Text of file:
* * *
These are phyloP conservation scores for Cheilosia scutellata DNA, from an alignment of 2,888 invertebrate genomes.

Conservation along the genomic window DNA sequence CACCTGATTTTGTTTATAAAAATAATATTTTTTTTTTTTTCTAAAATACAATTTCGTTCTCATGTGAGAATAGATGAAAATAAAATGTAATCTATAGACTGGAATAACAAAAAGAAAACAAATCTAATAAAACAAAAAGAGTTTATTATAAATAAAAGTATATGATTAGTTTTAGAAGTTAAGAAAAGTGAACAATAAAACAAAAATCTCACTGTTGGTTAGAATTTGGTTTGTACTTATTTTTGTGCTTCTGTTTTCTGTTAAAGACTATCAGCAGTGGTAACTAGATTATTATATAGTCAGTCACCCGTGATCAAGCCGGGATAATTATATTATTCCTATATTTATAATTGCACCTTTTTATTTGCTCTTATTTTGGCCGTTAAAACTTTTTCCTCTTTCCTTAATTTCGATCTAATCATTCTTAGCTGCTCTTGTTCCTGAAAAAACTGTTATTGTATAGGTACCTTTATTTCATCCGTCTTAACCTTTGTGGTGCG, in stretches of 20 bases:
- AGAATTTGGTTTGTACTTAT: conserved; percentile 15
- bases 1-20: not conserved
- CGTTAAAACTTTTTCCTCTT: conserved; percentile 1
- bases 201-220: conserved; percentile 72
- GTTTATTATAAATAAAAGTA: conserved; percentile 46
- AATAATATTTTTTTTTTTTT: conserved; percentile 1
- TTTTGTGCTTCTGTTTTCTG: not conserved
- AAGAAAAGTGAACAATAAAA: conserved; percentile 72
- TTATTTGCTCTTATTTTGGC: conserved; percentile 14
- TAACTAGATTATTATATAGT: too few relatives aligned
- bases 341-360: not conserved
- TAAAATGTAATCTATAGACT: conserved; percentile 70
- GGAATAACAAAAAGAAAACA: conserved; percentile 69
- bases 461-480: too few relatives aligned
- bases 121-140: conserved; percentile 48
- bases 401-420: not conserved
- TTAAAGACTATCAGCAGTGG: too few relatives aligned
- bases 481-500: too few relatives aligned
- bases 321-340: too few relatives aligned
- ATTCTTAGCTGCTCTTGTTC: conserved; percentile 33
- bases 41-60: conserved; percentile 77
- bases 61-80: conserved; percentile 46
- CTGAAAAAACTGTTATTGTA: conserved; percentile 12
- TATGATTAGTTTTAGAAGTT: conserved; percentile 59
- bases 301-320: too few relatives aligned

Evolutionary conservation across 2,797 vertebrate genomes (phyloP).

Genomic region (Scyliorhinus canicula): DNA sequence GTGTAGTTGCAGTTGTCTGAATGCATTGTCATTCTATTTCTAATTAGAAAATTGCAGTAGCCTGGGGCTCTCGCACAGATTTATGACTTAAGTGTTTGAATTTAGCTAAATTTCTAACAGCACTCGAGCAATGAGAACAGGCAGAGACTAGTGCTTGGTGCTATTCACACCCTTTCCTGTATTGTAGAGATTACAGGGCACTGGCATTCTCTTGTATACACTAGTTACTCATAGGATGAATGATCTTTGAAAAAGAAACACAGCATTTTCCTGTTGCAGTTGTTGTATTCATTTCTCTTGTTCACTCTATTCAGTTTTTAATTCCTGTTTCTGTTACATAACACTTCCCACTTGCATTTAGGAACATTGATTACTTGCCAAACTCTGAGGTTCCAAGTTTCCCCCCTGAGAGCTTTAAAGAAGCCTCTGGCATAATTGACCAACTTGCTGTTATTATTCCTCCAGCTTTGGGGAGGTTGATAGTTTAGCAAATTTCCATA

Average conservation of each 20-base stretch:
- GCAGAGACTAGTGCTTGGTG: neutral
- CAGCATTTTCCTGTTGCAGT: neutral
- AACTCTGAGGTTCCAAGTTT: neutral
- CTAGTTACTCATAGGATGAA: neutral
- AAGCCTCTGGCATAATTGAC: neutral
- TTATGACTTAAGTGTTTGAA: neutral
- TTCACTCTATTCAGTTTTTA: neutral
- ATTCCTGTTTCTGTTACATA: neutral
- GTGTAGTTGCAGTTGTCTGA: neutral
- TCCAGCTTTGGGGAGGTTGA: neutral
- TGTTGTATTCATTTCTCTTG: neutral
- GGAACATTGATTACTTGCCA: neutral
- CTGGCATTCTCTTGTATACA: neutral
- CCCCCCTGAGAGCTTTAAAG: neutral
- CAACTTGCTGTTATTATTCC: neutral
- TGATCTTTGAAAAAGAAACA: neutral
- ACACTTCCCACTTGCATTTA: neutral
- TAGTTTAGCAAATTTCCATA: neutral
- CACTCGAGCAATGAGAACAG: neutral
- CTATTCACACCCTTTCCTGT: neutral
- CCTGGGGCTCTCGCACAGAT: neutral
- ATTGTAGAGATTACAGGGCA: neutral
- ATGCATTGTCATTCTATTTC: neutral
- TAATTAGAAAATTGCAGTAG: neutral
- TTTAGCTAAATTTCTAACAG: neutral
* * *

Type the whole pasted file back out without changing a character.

These are phyloP conservation scores for Cheilosia scutellata DNA, from an alignment of 2,888 invertebrate genomes.

Conservation along the genomic window DNA sequence CACCTGATTTTGTTTATAAAAATAATATTTTTTTTTTTTTCTAAAATACAATTTCGTTCTCATGTGAGAATAGATGAAAATAAAATGTAATCTATAGACTGGAATAACAAAAAGAAAACAAATCTAATAAAACAAAAAGAGTTTATTATAAATAAAAGTATATGATTAGTTTTAGAAGTTAAGAAAAGTGAACAATAAAACAAAAATCTCACTGTTGGTTAGAATTTGGTTTGTACTTATTTTTGTGCTTCTGTTTTCTGTTAAAGACTATCAGCAGTGGTAACTAGATTATTATATAGTCAGTCACCCGTGATCAAGCCGGGATAATTATATTATTCCTATATTTATAATTGCACCTTTTTATTTGCTCTTATTTTGGCCGTTAAAACTTTTTCCTCTTTCCTTAATTTCGATCTAATCATTCTTAGCTGCTCTTGTTCCTGAAAAAACTGTTATTGTATAGGTACCTTTATTTCATCCGTCTTAACCTTTGTGGTGCG, in stretches of 20 bases:
- AGAATTTGGTTTGTACTTAT: conserved; percentile 15
- bases 1-20: not conserved
- CGTTAAAACTTTTTCCTCTT: conserved; percentile 1
- bases 201-220: conserved; percentile 72
- GTTTATTATAAATAAAAGTA: conserved; percentile 46
- AATAATATTTTTTTTTTTTT: conserved; percentile 1
- TTTTGTGCTTCTGTTTTCTG: not conserved
- AAGAAAAGTGAACAATAAAA: conserved; percentile 72
- TTATTTGCTCTTATTTTGGC: conserved; percentile 14
- TAACTAGATTATTATATAGT: too few relatives aligned
- bases 341-360: not conserved
- TAAAATGTAATCTATAGACT: conserved; percentile 70
- GGAATAACAAAAAGAAAACA: conserved; percentile 69
- bases 461-480: too few relatives aligned
- bases 121-140: conserved; percentile 48
- bases 401-420: not conserved
- TTAAAGACTATCAGCAGTGG: too few relatives aligned
- bases 481-500: too few relatives aligned
- bases 321-340: too few relatives aligned
- ATTCTTAGCTGCTCTTGTTC: conserved; percentile 33
- bases 41-60: conserved; percentile 77
- bases 61-80: conserved; percentile 46
- CTGAAAAAACTGTTATTGTA: conserved; percentile 12
- TATGATTAGTTTTAGAAGTT: conserved; percentile 59
- bases 301-320: too few relatives aligned

Evolutionary conservation across 2,797 vertebrate genomes (phyloP).

Genomic region (Scyliorhinus canicula): DNA sequence GTGTAGTTGCAGTTGTCTGAATGCATTGTCATTCTATTTCTAATTAGAAAATTGCAGTAGCCTGGGGCTCTCGCACAGATTTATGACTTAAGTGTTTGAATTTAGCTAAATTTCTAACAGCACTCGAGCAATGAGAACAGGCAGAGACTAGTGCTTGGTGCTATTCACACCCTTTCCTGTATTGTAGAGATTACAGGGCACTGGCATTCTCTTGTATACACTAGTTACTCATAGGATGAATGATCTTTGAAAAAGAAACACAGCATTTTCCTGTTGCAGTTGTTGTATTCATTTCTCTTGTTCACTCTATTCAGTTTTTAATTCCTGTTTCTGTTACATAACACTTCCCACTTGCATTTAGGAACATTGATTACTTGCCAAACTCTGAGGTTCCAAGTTTCCCCCCTGAGAGCTTTAAAGAAGCCTCTGGCATAATTGACCAACTTGCTGTTATTATTCCTCCAGCTTTGGGGAGGTTGATAGTTTAGCAAATTTCCATA

Average conservation of each 20-base stretch:
- GCAGAGACTAGTGCTTGGTG: neutral
- CAGCATTTTCCTGTTGCAGT: neutral
- AACTCTGAGGTTCCAAGTTT: neutral
- CTAGTTACTCATAGGATGAA: neutral
- AAGCCTCTGGCATAATTGAC: neutral
- TTATGACTTAAGTGTTTGAA: neutral
- TTCACTCTATTCAGTTTTTA: neutral
- ATTCCTGTTTCTGTTACATA: neutral
- GTGTAGTTGCAGTTGTCTGA: neutral
- TCCAGCTTTGGGGAGGTTGA: neutral
- TGTTGTATTCATTTCTCTTG: neutral
- GGAACATTGATTACTTGCCA: neutral
- CTGGCATTCTCTTGTATACA: neutral
- CCCCCCTGAGAGCTTTAAAG: neutral
- CAACTTGCTGTTATTATTCC: neutral
- TGATCTTTGAAAAAGAAACA: neutral
- ACACTTCCCACTTGCATTTA: neutral
- TAGTTTAGCAAATTTCCATA: neutral
- CACTCGAGCAATGAGAACAG: neutral
- CTATTCACACCCTTTCCTGT: neutral
- CCTGGGGCTCTCGCACAGAT: neutral
- ATTGTAGAGATTACAGGGCA: neutral
- ATGCATTGTCATTCTATTTC: neutral
- TAATTAGAAAATTGCAGTAG: neutral
- TTTAGCTAAATTTCTAACAG: neutral